Voyages of the Cerberus 162: Meeting the Gnomes

Farah followed Ophelia deeper into the mines. They didn’t have far to go before they saw them. The EIG’s “gnomes.” At least, a small group of them. Eight in total. The tallest among them was barely over ninety centimetres tall. They had pale blue skin and sunken eyes in a variety of reds, yellows and oranges. They had thick white hair, pointed ears and an androgynous build.

The group began chattering in high pitched chirps, their tiny arms reaching for their weapons.

Ophelia activated her universal translator and knelt down, presenting her arms to  demonstrate that she had no weapons in hand.

“I’m Captain Ophelia Wester of the Cerberus,” she said, keeping her voice at a normal conversational level and speaking calmly. “May I ask who you are?”

One of them, presumably the leader, stepped forward chattering quickly and angrily. The translator whirred in Ophelia’s ear, trying to process the language.

A second gnome put their hands up and spoke in a calmer, more measured tone, presumably trying to calm the leader down.

The leader gestured emphatically at Ophelia & Farah, still speaking very angrily.

Farah stepped forward slowly, set her pistol in front of her and knelt down.

“We mean you no harm,” she said. “We merely wish to know why you’re guarding this place. We aren’t with the miners but, perhaps we can persuade them to stop doing whatever it is that’s upsetting you.”

Farah gave the gnomes a kind, gentle smile. The sincerity of which wasn’t lost on the little blue people.

The leader visibly calmed and began chattering to their fellows in quiet chirps.

Ophelia wished he would speak with them directly so that the translator could get more to work with. She noticed Kat approaching and silently gestured for her to stay back.

The second, calmer gnome stepped forward, chirping in a calm, measured tone.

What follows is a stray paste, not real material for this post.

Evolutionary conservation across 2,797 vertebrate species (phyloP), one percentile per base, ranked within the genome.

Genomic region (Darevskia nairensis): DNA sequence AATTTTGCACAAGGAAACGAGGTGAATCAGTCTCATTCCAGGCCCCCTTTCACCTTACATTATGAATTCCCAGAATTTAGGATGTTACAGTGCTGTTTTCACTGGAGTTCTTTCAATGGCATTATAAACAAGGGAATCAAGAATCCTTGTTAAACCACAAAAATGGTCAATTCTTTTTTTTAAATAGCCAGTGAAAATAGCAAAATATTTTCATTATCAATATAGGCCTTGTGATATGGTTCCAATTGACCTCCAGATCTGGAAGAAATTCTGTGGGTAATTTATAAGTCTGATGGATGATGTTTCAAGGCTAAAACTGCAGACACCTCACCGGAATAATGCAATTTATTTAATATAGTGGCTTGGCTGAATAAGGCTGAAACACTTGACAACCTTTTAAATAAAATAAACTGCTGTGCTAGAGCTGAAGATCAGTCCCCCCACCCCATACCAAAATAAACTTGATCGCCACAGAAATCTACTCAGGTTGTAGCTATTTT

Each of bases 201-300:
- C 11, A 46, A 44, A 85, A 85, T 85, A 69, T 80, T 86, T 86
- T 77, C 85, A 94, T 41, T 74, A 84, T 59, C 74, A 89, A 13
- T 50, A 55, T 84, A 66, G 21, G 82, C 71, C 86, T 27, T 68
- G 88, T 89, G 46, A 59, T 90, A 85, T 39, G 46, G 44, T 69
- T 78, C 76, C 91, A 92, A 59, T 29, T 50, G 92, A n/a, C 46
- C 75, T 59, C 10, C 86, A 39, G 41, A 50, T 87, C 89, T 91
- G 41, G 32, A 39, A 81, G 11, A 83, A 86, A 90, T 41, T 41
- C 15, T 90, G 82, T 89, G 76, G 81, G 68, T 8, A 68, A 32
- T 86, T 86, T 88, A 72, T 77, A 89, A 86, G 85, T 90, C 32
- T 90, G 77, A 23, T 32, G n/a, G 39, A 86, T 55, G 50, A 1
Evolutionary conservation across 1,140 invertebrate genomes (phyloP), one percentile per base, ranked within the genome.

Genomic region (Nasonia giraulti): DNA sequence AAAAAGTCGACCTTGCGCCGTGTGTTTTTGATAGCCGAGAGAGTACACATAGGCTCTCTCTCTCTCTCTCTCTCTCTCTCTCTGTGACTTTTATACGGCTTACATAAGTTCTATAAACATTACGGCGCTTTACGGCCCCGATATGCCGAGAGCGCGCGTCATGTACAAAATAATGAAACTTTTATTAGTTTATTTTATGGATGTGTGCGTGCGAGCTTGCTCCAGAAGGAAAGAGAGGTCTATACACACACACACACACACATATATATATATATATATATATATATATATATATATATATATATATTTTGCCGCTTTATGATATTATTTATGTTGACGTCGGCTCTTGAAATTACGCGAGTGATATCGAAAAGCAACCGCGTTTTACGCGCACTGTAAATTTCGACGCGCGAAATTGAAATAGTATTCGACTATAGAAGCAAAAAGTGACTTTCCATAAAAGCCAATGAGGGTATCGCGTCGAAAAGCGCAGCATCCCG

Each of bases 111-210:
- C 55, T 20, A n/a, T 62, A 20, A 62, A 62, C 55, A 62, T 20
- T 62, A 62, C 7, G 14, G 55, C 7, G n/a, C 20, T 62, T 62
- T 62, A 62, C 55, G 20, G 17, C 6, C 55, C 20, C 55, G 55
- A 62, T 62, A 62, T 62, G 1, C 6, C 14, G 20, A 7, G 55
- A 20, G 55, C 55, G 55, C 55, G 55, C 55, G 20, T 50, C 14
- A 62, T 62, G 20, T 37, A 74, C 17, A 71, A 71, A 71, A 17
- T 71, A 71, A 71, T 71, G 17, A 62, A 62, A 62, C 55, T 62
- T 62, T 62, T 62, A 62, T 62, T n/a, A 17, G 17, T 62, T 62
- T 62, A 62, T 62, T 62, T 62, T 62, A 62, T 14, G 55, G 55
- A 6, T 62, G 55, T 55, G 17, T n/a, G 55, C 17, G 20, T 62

“I’m sorry,” Ophelia said. “I can’t understand. “Please, talk a little more.”

The gnome repeated what sounded like the same chirps, speaking more slowly and deliberately. Then did so again. The fourth time, the translator kicked in. “We are the gnowlins. I am Jayla. You come in peace?”

“We do,” Ophelia assured them.

“You are not with the others?” the leader chimed in.

“We are not,” Ophelia said.

“Liar! You came from where they dwell. You are like them. Yet, you dare claim to be different!”

“Peace, Ilyin,” Jayla said. “They have made no hostile moves. They have spoken peaceably with us. They have put aside their arms,” Jayla looked pointedly at Farah. “In this, they are very different.” Jayla turned back towards Ophelia. “Let me ask… Obelia of the Cerberan, what are you doing here?”

“And why is one of your own skulking in the back like a thief?” Ilyin demanded.

“We were asked to examine these mines,” Ophelia answered, ignoring the way they said her name. “As for Kat,” she gestured for her to move forward. Kat complied, taking a seat beside Ophelia. “She was just concerned that you might try to harm us. So, she held back in order to assess the situation. I believe that you can appreciate the sense of taking such precautions.”

“It is certainly something we understand,” Jayla said. “You said you wish to examine this,” they gestured around. “Why?”